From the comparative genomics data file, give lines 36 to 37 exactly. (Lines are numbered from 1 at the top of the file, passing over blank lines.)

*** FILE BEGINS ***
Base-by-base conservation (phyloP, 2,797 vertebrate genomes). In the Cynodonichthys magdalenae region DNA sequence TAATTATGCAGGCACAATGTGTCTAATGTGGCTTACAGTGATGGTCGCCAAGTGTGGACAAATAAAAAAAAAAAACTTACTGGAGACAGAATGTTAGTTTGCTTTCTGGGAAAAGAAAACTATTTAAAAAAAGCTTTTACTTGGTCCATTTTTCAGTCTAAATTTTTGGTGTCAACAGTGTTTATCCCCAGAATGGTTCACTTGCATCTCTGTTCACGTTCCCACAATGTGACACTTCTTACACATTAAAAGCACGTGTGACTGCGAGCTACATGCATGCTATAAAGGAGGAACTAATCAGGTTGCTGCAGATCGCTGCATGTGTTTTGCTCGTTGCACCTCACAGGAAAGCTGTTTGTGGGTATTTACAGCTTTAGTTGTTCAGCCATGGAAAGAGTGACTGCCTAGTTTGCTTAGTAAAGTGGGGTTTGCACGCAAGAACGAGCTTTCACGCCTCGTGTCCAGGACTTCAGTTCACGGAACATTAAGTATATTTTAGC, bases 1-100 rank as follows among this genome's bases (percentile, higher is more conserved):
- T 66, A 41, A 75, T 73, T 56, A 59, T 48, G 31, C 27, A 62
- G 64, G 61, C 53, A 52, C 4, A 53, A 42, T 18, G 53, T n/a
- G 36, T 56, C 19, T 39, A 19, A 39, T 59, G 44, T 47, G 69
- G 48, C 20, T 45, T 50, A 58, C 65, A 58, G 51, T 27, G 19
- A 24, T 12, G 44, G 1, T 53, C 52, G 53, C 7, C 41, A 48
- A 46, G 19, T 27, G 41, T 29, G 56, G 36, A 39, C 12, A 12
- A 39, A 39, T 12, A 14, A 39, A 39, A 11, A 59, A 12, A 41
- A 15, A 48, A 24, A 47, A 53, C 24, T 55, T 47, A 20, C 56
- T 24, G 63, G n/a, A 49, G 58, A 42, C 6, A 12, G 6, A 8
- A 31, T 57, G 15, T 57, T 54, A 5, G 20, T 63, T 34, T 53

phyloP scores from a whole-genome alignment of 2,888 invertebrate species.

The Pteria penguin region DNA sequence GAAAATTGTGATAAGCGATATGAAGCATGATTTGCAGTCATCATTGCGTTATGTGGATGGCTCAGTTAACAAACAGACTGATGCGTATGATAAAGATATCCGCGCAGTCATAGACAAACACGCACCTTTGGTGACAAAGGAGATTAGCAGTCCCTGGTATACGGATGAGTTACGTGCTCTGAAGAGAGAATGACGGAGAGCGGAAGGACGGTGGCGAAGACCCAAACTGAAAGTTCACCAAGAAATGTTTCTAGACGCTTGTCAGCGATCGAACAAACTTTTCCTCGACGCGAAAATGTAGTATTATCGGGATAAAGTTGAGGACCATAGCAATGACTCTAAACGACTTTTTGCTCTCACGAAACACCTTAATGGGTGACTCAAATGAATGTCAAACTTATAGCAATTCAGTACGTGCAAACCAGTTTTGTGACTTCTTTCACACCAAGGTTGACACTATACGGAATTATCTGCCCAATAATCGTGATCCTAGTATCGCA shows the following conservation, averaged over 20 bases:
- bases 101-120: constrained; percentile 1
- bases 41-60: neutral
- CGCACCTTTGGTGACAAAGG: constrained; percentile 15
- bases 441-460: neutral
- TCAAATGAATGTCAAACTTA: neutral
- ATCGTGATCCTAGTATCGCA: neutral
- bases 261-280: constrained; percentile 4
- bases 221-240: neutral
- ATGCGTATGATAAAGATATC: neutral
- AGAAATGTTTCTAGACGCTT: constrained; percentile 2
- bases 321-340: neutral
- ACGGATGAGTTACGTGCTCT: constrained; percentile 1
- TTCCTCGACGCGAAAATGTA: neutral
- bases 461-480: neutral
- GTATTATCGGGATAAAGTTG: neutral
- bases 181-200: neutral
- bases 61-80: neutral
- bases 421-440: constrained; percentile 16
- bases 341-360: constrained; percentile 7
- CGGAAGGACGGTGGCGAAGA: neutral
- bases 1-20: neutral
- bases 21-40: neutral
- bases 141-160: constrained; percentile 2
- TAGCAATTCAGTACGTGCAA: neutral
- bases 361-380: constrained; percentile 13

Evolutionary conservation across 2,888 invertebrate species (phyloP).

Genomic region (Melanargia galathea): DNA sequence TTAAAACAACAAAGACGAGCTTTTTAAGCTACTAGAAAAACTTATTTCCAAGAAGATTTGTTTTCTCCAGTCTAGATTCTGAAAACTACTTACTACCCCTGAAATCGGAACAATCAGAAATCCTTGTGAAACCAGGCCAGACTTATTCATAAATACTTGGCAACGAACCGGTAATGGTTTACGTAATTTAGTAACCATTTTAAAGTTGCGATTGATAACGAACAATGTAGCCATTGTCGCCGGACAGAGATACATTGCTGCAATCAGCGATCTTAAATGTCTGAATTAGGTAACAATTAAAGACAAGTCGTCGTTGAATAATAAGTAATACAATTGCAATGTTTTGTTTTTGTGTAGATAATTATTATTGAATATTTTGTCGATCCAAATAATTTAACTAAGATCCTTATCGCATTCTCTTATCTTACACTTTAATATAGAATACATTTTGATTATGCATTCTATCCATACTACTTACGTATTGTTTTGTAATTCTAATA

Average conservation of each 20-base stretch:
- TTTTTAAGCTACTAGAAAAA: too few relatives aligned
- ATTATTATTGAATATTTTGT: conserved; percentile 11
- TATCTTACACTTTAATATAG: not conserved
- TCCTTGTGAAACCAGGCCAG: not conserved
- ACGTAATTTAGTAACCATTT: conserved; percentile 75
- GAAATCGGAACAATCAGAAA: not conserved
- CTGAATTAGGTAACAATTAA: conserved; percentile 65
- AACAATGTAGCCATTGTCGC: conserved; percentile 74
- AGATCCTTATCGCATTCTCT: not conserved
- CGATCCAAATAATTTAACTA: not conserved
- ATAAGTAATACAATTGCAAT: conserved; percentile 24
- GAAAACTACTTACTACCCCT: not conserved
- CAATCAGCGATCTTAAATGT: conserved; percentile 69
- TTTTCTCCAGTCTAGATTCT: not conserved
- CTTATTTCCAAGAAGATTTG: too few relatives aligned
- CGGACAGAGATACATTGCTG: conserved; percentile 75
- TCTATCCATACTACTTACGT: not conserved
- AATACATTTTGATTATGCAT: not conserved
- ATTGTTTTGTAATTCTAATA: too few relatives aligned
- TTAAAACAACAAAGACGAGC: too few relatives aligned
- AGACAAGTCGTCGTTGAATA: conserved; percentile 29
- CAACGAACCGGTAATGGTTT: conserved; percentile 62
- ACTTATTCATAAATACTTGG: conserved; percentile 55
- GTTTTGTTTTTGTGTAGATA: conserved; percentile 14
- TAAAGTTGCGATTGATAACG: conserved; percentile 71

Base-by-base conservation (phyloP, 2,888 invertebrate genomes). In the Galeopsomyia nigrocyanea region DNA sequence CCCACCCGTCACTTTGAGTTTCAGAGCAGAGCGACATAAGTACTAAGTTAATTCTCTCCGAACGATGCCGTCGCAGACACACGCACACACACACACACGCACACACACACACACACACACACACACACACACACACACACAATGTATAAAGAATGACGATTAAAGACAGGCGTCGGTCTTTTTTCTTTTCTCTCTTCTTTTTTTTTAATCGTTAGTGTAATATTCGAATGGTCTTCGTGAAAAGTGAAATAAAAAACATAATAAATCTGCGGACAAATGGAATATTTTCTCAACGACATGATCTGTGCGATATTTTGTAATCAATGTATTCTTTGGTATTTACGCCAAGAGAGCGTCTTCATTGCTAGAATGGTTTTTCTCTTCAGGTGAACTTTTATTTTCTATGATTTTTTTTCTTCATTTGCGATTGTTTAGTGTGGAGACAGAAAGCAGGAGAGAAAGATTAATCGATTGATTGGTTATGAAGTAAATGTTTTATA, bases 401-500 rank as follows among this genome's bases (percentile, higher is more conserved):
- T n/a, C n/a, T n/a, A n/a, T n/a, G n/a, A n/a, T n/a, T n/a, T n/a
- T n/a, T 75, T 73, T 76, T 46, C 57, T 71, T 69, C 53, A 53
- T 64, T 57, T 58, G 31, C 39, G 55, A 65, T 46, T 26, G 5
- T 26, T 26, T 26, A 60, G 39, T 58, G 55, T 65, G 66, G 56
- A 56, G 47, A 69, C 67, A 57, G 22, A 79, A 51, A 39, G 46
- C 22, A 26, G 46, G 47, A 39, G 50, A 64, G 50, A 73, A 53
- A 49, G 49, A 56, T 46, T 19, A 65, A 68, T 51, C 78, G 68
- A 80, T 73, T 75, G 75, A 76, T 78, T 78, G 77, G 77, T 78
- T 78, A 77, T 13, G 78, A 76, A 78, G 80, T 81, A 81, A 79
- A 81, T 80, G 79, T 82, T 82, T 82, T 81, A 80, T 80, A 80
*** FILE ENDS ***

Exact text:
- bases 141-160: constrained; percentile 2
- TAGCAATTCAGTACGTGCAA: neutral